We must keep going through the storms of life. Let’s take a look at what happened down there in Georgia at the State House. The police arrested State Rep. Park Cannon, once she catches her breath, this could be her Rosa Parks moment.
This incident reminded me of the movie entitled The Spook Who Sat by the Door, a movie that was pulled from theaters for various reasons. A movie made during the 1970s, about group empowerment for change, it had a message that many didn’t think people wanted a wider audience to hear in the ’70s, especially at the high point of the Black Power movement.
Sounds very much like what just happened at the State House in Georgia, when Gov. Kemp was surrounded by his boys, all wearing black suits, with the Callaway Mansion painting as the centerpiece. A mansion which represents a slave plantation where the family owned hundreds of slaves. Research shows the mansion, with slave houses in the woods, hidden from sight. Yet that painting was purposely used.
In searching for the definition of the word spook, several definitions show up, for example, to spook a horse, is when the horse acts aggressively out of fear; or it talked about ghosts; then there was this use, when the word ‘spook’ is often referring to an offensive slang word, used as a disparaging term for a Black person. This is the one that fits.
Let us remember the words of Rev. Dr. Martin Luther King Jr., on this weekend, as we remember he was shot and killed on April 4, 1968, 53 years ago. In his letter from the Birmingham Jail, Dr. Martin Luther King Jr. said, “Injustice anywhere is a threat to justice everywhere. We are caught in an inescapable network of mutuality, tied in a single garment of destiny. Whatever affects one directly, affects all indirectly.”
Let me be correct as a journalist, and quote NBC News who reported this story on Friday, March 26, 2021, that Georgia state troopers arrested Democratic state Rep. Park Cannon on Thursday after she knocked on Republican Gov. Brian Kemp’s statehouse office door as he signed a controversial elections bill into law in a closed-door ceremony.
Video of the incident shows Cannon being handcuffed after she knocked on Kemp’s door. All she wanted to do was to give argument for transparency of the bill signing. She was then forcibly removed from the state Capitol by two officers and surrounded by more while repeatedly identifying herself as a legislator, and was placed into a police car, and charged with two felonies.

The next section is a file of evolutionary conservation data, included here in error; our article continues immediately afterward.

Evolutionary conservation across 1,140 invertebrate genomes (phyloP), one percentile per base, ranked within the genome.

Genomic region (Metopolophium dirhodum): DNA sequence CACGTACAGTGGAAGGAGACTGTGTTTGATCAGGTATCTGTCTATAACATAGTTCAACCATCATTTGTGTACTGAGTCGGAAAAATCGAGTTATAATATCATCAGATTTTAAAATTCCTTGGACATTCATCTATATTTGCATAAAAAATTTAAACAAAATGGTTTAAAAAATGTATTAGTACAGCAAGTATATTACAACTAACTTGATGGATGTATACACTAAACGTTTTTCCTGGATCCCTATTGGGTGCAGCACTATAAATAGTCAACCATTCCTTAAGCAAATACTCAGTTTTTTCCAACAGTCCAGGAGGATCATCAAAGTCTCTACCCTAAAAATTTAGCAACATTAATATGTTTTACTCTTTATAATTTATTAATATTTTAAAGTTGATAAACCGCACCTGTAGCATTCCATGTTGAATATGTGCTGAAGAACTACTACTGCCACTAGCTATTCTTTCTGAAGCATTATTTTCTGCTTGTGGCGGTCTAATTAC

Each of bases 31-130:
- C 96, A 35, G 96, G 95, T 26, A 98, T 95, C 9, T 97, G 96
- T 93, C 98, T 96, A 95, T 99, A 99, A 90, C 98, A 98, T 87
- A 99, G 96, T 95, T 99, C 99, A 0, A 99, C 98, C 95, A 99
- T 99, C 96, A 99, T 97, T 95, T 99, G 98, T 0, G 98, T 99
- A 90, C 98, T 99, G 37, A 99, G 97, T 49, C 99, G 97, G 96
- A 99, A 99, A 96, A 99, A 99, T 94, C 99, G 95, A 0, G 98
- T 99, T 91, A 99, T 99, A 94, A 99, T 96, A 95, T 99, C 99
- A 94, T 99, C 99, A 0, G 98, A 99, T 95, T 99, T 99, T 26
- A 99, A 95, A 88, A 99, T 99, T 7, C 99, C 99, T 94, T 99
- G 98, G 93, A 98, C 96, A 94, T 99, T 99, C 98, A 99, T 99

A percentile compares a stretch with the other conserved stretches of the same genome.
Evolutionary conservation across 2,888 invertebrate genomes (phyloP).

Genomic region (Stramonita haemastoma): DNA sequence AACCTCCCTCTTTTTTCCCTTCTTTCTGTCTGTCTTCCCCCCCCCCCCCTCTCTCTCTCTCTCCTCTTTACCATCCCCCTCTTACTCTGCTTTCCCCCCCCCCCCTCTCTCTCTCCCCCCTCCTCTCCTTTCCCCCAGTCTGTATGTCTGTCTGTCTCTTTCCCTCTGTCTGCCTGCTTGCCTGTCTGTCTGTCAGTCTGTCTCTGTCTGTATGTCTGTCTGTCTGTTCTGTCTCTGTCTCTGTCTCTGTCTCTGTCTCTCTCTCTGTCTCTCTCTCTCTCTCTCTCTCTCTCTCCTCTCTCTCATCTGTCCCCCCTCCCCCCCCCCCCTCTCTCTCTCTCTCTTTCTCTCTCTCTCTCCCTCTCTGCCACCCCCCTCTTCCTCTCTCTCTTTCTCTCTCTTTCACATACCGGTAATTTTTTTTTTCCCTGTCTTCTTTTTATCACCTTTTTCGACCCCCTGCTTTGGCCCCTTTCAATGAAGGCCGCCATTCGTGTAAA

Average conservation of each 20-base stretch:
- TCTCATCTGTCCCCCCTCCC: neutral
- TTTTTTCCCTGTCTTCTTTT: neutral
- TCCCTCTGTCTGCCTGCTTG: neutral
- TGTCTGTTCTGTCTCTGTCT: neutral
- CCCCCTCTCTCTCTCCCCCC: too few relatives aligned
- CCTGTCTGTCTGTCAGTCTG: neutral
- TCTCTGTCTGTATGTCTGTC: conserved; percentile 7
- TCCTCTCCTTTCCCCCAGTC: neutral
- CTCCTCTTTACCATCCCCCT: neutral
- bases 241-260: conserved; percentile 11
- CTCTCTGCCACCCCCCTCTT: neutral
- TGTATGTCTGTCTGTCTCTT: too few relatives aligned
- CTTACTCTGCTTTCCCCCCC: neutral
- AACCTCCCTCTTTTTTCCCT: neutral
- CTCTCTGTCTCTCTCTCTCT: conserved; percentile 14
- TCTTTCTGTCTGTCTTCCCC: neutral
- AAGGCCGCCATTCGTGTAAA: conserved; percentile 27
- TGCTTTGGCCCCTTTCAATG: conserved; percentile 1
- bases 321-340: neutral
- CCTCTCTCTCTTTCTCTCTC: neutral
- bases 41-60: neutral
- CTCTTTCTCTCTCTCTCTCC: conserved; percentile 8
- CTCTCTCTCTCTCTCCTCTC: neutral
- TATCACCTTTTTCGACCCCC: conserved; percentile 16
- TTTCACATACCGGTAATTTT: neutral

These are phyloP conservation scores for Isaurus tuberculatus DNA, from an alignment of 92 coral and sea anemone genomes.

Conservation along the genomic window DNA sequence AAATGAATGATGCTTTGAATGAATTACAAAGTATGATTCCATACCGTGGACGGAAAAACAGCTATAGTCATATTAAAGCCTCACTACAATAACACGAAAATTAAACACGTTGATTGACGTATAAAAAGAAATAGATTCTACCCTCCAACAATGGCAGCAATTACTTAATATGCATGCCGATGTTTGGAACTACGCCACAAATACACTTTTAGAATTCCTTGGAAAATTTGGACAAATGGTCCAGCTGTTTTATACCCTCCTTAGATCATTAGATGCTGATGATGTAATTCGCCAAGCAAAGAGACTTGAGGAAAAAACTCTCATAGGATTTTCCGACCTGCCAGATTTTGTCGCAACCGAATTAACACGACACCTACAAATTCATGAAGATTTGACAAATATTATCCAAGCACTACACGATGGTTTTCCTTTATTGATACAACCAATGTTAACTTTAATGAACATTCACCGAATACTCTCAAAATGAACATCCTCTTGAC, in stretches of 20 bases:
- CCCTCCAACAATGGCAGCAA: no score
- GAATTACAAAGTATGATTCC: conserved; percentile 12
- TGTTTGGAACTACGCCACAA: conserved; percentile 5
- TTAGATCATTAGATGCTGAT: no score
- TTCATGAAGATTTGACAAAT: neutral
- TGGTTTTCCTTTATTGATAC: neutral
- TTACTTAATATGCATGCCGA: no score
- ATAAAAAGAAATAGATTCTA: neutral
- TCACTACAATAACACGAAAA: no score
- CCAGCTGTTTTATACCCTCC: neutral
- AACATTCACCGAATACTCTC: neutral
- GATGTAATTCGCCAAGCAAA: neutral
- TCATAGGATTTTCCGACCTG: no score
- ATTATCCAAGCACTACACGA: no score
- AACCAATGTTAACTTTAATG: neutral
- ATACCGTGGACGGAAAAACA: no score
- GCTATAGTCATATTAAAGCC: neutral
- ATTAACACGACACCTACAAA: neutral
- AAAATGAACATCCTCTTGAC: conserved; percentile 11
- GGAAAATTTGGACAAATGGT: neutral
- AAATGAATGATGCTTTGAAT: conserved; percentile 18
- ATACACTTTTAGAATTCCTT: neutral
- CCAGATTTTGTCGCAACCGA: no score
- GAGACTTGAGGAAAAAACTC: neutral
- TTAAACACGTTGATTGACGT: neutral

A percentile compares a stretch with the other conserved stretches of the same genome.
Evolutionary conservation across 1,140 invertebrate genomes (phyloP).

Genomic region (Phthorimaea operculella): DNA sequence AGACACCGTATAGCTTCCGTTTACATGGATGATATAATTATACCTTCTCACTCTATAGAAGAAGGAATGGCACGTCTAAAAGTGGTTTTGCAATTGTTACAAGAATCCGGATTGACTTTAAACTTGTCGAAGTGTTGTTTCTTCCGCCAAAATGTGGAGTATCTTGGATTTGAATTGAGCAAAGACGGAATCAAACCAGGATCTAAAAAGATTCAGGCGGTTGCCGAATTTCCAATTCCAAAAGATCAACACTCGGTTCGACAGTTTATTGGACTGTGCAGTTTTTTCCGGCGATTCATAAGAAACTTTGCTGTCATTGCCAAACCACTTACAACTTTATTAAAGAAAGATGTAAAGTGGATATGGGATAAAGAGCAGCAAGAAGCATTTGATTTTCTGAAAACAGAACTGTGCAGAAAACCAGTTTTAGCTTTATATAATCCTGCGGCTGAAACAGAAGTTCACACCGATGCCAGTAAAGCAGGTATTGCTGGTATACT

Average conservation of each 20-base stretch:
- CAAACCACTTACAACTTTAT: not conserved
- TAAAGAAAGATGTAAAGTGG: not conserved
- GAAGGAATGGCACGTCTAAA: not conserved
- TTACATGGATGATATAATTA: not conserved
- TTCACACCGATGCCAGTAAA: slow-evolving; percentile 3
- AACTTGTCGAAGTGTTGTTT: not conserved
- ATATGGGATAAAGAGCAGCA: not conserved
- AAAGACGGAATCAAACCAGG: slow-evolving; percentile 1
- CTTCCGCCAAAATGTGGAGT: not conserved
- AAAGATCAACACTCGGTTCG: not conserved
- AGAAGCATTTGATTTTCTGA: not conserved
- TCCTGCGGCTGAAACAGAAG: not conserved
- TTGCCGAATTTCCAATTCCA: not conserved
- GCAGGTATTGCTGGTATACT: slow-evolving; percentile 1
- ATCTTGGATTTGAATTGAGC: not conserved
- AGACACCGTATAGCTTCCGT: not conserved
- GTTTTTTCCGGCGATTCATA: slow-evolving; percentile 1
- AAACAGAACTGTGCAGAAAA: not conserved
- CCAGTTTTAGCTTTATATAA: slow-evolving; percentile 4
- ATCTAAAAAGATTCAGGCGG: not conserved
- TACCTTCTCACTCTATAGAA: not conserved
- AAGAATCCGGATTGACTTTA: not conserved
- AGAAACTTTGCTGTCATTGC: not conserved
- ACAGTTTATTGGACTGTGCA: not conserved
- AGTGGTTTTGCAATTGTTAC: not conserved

My prayer for Rep. Cannon is that she will utilize this national moment, and continue to tell our story. Scripture tells us, in the book of Matthew 7:7-9. It says “Ask, and it shall be given you; seek, and ye shall find; knock, and it shall be opened unto you: For every one that asketh receiveth; and he that seeketh findeth; and to him that knocketh it shall be opened.”
Rep. Cannon did knock, but was treated as if she was indeed the spook who knocked on the door! With more than forty states changing voter laws, nationally, we all must get on board to help get HR1 passed, which is the John Lewis Voting Rights Bill.
According to Roll Call, it said, “Already in 2021, more than 250 bills in 43 states have been introduced by Republican state legislators that create more unnecessary barriers to voting. From cutting early voting, to increasing purges of voter registration lists, to limiting absentee voting options, these bills are shameless, partisan attempts to silence us.” And the list goes on and on.
Let us stay focused, remain vigilant, and we must get this voting mess straightened out. Don’t let them take us back to Reconstruction, which happened right after the Emancipation Proclamation, but when too many Black men got elected to the House and the Senate, then came Jim Crow! That’s where we are, folks.
Lyndia Grant is a speaker/writer living in the D.C. area. Her radio show, “Think on These Things,” airs Fridays at 6 p.m. on 1340 AM (WYCB), a Radio One station. To reach Grant, visit her website, www.lyndiagrant.com, email firstname.lastname@example.org or call 240-602-6295. Follow her on Twitter @LyndiaGrant and on Facebook.